Bernanke sees decent chance for Fed to pull off a ‘soft-ish landing’

Bernanke sees decent chance for Fed to pull off a ‘soft-ish landing’

Former Federal Reserve chair Ben Bernanke said in an interview on Sunday that he thought the Fed could address inflation with a “soft-ish landing,” to avoid a recession.

When asked by CNN’s Fareed Zakaria if he agreed with the former Treasury Secretary Larry Summers’s assessment that the Fed could induce a recession to tackle inflation, Bernanke disagreed.

“I think a recession is possible. Economists are very bad at predicting recessions, but I think the Fed has a decent chance, a reasonable chance at achieving what [Jerome] Powell calls a soft-ish landing, either no recession or a very mild recession to bring inflation down” he said, referring to the current Fed chair.

Bernanke was also asked if he thought the current state of the economy was similar to stagflation seen in the 1970s and if it felt like the US was out of economic tools to solve problems.

“Do you feel like we are in a situation like that today?” Zakaria asked.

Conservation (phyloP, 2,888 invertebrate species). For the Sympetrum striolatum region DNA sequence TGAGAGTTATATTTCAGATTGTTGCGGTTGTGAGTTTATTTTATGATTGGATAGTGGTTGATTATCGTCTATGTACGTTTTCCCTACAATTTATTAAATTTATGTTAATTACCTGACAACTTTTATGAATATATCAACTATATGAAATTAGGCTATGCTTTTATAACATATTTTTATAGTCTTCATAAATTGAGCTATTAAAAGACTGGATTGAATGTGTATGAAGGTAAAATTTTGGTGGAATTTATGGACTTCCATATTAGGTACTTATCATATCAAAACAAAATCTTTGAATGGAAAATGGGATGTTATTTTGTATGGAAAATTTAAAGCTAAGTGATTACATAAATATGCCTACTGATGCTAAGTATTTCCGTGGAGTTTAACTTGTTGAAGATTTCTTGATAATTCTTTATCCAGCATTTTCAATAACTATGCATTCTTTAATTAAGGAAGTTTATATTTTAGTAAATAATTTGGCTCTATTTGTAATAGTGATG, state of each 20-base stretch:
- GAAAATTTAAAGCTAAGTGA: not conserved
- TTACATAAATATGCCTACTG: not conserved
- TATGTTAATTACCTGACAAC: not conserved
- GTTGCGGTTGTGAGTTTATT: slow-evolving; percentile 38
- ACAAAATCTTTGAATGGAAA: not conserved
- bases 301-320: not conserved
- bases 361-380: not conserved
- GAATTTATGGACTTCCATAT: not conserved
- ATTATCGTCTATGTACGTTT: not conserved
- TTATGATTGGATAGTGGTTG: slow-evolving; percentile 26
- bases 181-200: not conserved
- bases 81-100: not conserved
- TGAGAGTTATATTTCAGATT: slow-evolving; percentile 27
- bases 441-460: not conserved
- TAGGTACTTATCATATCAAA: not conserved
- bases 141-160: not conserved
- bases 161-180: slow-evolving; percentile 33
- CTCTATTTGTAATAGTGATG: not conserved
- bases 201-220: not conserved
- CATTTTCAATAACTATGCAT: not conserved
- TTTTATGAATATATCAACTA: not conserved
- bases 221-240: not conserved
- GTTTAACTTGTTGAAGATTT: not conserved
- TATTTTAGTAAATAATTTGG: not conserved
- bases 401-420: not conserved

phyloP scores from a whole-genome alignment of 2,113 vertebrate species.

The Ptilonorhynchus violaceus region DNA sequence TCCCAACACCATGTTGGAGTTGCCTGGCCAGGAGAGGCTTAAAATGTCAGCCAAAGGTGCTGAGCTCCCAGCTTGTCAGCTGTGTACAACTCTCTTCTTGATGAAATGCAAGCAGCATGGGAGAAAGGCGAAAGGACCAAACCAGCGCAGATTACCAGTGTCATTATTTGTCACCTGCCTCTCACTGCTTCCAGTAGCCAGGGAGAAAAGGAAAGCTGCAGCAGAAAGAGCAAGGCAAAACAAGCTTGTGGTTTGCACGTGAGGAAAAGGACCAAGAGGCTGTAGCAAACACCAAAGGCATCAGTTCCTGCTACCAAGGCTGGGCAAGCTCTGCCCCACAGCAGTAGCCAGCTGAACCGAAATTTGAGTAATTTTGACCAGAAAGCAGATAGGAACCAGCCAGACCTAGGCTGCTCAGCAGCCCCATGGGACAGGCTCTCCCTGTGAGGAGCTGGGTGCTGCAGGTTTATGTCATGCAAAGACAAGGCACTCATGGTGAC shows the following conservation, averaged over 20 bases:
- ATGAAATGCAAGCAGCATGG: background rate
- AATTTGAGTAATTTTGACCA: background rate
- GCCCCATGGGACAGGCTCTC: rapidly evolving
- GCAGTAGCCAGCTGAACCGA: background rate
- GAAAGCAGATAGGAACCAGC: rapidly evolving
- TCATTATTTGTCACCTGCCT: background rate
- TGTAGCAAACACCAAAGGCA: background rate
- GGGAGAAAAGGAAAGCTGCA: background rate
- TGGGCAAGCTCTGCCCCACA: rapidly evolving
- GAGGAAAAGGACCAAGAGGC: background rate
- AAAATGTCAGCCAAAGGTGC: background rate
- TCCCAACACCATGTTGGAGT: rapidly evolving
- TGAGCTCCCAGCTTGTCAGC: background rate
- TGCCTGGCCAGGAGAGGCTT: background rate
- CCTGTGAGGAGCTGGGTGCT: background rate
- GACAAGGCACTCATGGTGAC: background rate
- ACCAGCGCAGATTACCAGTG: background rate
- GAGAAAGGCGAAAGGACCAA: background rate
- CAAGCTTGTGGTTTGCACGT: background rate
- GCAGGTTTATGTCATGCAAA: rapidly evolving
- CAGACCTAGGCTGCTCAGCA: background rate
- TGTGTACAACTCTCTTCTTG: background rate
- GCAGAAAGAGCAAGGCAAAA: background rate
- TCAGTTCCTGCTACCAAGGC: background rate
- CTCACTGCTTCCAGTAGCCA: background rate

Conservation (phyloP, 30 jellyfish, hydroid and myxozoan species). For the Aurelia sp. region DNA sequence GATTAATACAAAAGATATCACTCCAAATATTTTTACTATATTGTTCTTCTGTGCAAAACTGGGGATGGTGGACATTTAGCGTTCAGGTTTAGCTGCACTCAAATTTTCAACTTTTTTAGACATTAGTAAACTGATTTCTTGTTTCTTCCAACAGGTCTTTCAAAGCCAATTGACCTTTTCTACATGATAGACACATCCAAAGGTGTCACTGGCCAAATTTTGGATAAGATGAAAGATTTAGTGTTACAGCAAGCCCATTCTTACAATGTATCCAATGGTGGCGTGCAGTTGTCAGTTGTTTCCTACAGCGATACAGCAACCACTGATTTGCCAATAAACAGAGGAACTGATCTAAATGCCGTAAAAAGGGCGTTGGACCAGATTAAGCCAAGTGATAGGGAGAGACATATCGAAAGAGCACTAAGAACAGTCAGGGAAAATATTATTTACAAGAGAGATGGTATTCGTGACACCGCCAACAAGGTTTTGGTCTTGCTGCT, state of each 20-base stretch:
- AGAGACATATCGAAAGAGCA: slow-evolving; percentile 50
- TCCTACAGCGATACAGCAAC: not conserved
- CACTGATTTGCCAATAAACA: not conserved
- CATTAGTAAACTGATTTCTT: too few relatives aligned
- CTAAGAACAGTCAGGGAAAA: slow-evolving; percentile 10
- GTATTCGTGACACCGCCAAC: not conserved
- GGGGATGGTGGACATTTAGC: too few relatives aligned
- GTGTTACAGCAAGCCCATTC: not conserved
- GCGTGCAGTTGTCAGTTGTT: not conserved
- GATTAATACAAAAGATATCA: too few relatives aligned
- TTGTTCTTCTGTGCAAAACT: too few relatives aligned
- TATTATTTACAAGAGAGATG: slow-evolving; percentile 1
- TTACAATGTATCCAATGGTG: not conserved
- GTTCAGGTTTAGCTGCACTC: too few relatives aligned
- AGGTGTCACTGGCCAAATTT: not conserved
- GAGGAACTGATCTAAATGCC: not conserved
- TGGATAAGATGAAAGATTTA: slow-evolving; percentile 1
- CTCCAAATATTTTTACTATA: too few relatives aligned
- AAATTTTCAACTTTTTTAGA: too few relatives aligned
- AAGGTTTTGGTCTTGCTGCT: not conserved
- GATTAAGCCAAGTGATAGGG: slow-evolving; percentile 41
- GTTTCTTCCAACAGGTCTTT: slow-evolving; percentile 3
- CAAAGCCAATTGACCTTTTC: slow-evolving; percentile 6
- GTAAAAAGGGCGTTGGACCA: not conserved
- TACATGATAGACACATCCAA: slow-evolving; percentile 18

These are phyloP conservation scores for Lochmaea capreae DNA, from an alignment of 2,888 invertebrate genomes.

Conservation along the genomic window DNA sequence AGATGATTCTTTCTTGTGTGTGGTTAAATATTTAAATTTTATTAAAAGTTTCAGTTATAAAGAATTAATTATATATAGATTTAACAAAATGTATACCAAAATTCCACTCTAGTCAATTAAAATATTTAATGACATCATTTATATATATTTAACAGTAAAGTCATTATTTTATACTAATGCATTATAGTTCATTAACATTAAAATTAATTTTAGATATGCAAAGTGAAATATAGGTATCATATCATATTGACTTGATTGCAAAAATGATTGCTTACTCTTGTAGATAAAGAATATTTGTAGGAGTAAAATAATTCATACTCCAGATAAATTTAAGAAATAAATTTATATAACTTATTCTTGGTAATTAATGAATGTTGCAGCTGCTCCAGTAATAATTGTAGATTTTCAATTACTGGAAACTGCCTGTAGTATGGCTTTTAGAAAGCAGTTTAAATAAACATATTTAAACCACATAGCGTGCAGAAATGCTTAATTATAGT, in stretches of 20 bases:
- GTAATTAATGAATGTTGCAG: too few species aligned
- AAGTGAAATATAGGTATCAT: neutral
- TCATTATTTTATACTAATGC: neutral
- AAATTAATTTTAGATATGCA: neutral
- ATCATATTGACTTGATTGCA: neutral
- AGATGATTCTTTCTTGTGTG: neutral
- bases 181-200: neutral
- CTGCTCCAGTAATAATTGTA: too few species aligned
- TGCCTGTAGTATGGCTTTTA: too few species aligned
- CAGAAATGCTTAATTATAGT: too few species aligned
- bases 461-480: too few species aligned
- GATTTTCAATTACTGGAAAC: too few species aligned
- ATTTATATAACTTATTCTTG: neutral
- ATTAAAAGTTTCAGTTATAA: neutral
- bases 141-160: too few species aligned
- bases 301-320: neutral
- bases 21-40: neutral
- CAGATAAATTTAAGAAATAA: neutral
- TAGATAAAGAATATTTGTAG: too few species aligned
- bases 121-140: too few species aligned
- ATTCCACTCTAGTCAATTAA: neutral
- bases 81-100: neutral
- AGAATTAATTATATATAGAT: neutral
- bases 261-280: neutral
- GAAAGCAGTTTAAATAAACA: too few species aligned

“No, I don’t,” Bernanke said.

“A very basic difference is that the inflation of the 70s lasted for 13 or 14 years and not six months, so people became very, very used to inflation and a huge inflation psychology developed,” he continued.

“I think it’s a very different situation. Today, we have a Federal Reserve that knows it’s responsible for inflation. It’s going to take the lead. It’s got a lot of credibility. We’ve had low inflation now for 40 years. It’s got political support,” he added.

Bernanke’s remarks come as inflation has soared in the past few months. In May, the annual inflation rate was the fastest yearly growth in prices since inflation reached 8.9 percent annually in December 1981.

“Inflation is hitting not only the volatile food and energy categories, which themselves look to persist at high levels, especially food, but has moved deeply into services and shelter costs, while remaining high in goods categories we thought were cooling off.” Robert Frick , chief corporate economist at Navy Federal Credit Union, said in an analysis last week.